It has been many, many years, (perhaps 25 or even 30?) since I have had my system decked out in MIT cables. Back when I discovered the joy of electrostatic speakers I splurged and invested in some MIT CVT interconnects and speaker cables. Those were in my system for a number of years until I discovered silver wire, and then rarely went back to copper. As I wrote that previous sentence, I couldn’t help but shake my head and laugh because, of course, we all know better. It’s not really about just the metal, is it? Of course the person laughing the hardest is MIT founder, Bruce Brisson. Mr. Brisson has been evangelizing the real and correct role of interconnects and wires for more than thirty years. Back in the 80’s (or was it the late 70’s?), when Mr. Brisson founded MIT, he founded the company on the basis that linking electronics and speakers requires more than just strands of conductive metal. They were required to be component interfaces. This was a term that was rarely used in those pre-computer software days. Through MIT, Mr. Brisson introduced the concept of engineering cables through use of individualized “poles” of differing measured characteristics that together provide a reliable, musical, and harmonious connection between two components.
Many of us may not understand the science or math behind component interface matching or worse yet, deny the fact that cables affect the sound of a system, but we have all fallen victim to improper or incompatible cables and/or components. Still, we roll the dice and perform a series of crapshoots when making key decisions in our component systems in the hopes that these will miraculously function harmoniously. I certainly have written enough cable reviews and you, the reader, have read many more of these to know that seeking out compatibility in cable and component is sometimes an expensive, time-consuming, and frustrating endeavor. This is especially true if you are shopping for cables that are affordable for us mere mortals. MIT is looking to change all of that. It is therefore with keen interest and measured excitement that I accepted the offer to review MIT’s latest offering in the world of Music Interfaces, the MIT StyleLine Series.
The StyleLine Series is the latest line of cables being offered by MIT. In fact, they are an entry level line of cables that include products for audio and video systems. This means that in addition to the usual audio-based offerings of speaker cables and interconnects, this new AV line includes such offerings as USB cables and HDMI cables. Most importantly, the MIT StyleLine represents the latest in a simplified and trickled-down “Multipole” technology that is employed in MIT’s more costly offerings, such as the Matrix and Oracle series of cables. In today’s world of high performance audio, the StyleLine Series cables are indeed attractively priced should they achieve their lofty sonic goals.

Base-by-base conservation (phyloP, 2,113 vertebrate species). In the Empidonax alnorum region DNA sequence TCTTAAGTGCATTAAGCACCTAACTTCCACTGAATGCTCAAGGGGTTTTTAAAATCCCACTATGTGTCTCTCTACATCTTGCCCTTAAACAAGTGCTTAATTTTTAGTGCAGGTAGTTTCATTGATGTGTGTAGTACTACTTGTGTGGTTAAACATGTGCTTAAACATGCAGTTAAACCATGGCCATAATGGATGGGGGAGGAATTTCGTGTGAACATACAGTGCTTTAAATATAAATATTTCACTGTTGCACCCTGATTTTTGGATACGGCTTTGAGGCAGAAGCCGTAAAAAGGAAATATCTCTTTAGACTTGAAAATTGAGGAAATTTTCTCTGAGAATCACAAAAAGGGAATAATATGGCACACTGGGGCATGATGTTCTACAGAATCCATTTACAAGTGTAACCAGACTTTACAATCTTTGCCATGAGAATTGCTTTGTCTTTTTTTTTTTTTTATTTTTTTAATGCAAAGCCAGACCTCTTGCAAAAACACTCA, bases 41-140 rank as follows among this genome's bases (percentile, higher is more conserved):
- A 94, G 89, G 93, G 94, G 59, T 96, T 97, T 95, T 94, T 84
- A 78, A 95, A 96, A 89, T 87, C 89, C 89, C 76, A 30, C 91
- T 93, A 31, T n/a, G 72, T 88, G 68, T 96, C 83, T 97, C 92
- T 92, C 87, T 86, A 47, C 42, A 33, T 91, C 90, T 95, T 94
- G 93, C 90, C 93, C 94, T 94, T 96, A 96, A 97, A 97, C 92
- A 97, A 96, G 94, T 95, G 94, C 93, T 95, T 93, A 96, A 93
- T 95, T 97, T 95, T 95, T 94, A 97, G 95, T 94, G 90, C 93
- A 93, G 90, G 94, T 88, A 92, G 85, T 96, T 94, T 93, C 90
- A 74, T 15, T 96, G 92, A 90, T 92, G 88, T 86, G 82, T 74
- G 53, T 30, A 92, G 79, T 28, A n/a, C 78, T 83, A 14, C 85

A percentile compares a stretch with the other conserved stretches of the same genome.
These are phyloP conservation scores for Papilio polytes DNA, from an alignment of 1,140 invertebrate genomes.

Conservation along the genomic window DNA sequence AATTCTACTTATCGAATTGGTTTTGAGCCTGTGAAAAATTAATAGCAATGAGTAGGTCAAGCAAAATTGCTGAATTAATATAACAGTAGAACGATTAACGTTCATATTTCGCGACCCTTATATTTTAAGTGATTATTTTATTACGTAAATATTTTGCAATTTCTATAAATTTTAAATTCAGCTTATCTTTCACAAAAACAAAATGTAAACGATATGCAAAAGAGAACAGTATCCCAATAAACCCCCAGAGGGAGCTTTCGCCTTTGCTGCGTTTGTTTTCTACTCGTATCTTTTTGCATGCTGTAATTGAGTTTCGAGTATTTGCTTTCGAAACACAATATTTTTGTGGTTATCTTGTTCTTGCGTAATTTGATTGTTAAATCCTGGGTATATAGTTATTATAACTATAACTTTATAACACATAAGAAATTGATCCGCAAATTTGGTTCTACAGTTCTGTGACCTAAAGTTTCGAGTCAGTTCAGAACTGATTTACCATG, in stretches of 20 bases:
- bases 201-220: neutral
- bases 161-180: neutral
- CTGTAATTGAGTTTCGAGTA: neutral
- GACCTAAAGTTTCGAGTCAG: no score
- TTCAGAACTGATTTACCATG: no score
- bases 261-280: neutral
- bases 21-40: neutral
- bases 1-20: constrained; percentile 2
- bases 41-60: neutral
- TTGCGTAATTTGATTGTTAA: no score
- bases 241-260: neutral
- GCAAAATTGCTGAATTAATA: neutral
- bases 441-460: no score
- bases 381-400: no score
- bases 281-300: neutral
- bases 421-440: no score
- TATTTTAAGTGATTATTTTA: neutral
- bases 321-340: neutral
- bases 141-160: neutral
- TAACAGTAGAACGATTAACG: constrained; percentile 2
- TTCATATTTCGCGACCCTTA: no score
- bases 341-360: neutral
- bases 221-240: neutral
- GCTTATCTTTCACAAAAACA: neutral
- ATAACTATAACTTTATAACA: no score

The MIT StyleLine speaker cables are available in configurations of 5 (SL-5), 9 (SL-9), and 12 (SL-12) poles of articulation with pricing of $500, $800, and $1,200 respectively per 8 foot pair. In similar fashion, the MIT StyleLine interconnects come in three configurations 3 (SL-3), 6 (SL-6), and 8 (SL-8) poles of articulation with pricing of $200, $300, and $500 respectively, for a 1-meter single-ended RCA pair. They are also available in balanced XLR configuration in 3 (SLXLR-3) and 6 (SLXLR-6) poles of articulation with pricing of $300 and $600 respectively, for a 1-meter pair. In this review, I will be exploring the sound and impact imparted on my reference system when configured with MIT StyleLine SL-8, SLXLR-6, and SL-12. Rounding out the full MIT set-up for purposes of this review, I am also employing the use of MIT Shotgun jumpers on my Eficion F300 speakers, and a full complement of MIT Magnum ZIII power cords for the power amps and MIT Shotgun ZIII power cords for source components. The MIT StyleLine Series includes power cords and jumpers in the future.
Installation and Break-in – Power Cords
For the purposes of this review, I decided to deviate from my normal method and first replace all power cords with the MIT cords since the actual subject of this review is the MIT StyleLine Series. I did so not just because of the opportunity to have an all-MIT system approach, but also because my reference power cords have proven to sometimes be a difficult match to cables of other designs. The MIT Magnum ZIII was installed on the Pass Labs X350.5 power amplifier and MIT Shotgun ZIII power cords on the Pass Labs XP-20 line stage, Zesto Audio Andros PS-1 phono stage, and Conrad Johnson UDP1 Delux universal disc player. I had already been advised by MIT that the cables were burned in. However, after quickly listening to the system’s signature, I decided to give the cables an additional burn-in of one week while away on business. Upon my return I confirmed that the additional time proved to be beneficial. This set the stage for establishing a baseline sound before introduction of the MIT StyleLine Series. To that end, I also installed the MIT Shotgun jumpers on the Eficion F300’s and noted a slight, audible change in high frequency extension and detail from the excellent EnKlein Titan jumpers.
My reference system’s signature did change in several aspects due to the change in power cords. First, the overall signature had an overall slight, added warmth in the upper bass. In addition and more importantly, bass response clearly improved in force and clarity at the lowest registers. Overall, it was a pleasant surprise to find these improvements in place moving into the main focus of the review, the MIT StyleLine Series!
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